SinclairR
I will agree with most of this. I have found that stainless steel sinks tend to have the highest longevity rating though. This does depend on the gauge of the material, thicker is better.

Woody

Woody
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Old 04-29-2009, 07:43 AM   #23
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final steps

The 3 solid surface pieces have been cut, one 46" X 30" with the sink cutout. This covers the area from the right wall over to the cutout for the range top. One piece that fits behind the range and one small piece 2" wide that fits just to the left of the range top. The sub top has been attached and the undermount sink has be attached in the rabbet with the PL adhesive. I have completed all of the new plumbing drains and water supply hookups and built a new shelve under the sink with a slide out drawer. I also have a tile back splash that I will install later probably to a cut down backer board. In my trial runs it really look good. I have the special color matched adhesive to bond the 2 small visible cuts that comes in a 250mm tube with 2 sections designed to deliver a 10 to 1 mix through a special tip that fits on the tube. The only problem is that it requires a special type of caulking gun that has 2 plungers in order to mix the correct ratio, and this gun cost $75. I improvised my own gun from an old caulking gun that I had and it should work for the small cuts that I have.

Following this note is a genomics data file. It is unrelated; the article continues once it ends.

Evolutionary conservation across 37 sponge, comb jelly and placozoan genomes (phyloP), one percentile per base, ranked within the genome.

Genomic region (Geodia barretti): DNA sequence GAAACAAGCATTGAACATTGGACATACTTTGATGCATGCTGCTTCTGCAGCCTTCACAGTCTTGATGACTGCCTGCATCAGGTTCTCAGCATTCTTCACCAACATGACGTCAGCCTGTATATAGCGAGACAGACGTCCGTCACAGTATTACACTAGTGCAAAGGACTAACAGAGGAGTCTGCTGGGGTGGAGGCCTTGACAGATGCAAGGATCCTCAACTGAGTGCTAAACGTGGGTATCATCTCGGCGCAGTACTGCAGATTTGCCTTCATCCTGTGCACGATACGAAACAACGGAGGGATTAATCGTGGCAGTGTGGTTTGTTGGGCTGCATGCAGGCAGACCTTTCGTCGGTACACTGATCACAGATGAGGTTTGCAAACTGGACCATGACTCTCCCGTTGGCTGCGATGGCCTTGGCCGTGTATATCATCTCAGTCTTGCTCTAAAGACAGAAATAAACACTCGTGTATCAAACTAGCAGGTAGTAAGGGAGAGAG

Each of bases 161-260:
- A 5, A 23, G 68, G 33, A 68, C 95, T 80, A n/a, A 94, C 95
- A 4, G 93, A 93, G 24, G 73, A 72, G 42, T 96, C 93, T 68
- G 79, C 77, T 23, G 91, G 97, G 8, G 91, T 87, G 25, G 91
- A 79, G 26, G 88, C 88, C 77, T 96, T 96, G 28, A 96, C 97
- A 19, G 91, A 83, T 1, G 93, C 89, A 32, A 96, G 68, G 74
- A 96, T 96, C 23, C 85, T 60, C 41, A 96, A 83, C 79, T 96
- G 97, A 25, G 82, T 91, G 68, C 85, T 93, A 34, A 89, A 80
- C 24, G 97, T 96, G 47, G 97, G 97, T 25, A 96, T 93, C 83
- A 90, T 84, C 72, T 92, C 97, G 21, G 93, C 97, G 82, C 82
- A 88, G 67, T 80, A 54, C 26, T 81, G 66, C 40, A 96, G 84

Now I should be ready to actually attach/install the Corian sections to the sub top. My thoughts are to use the PL adhesive to attach/bond the Corian to the sub top and to apply a bead of clear GE II silicone around the bottom of Corian sink cut out and the stainless steel sink edge exposed in the rabbet.

Any thoughts before I proceed would be appreciated.

Don
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Old 04-29-2009, 09:54 AM   #24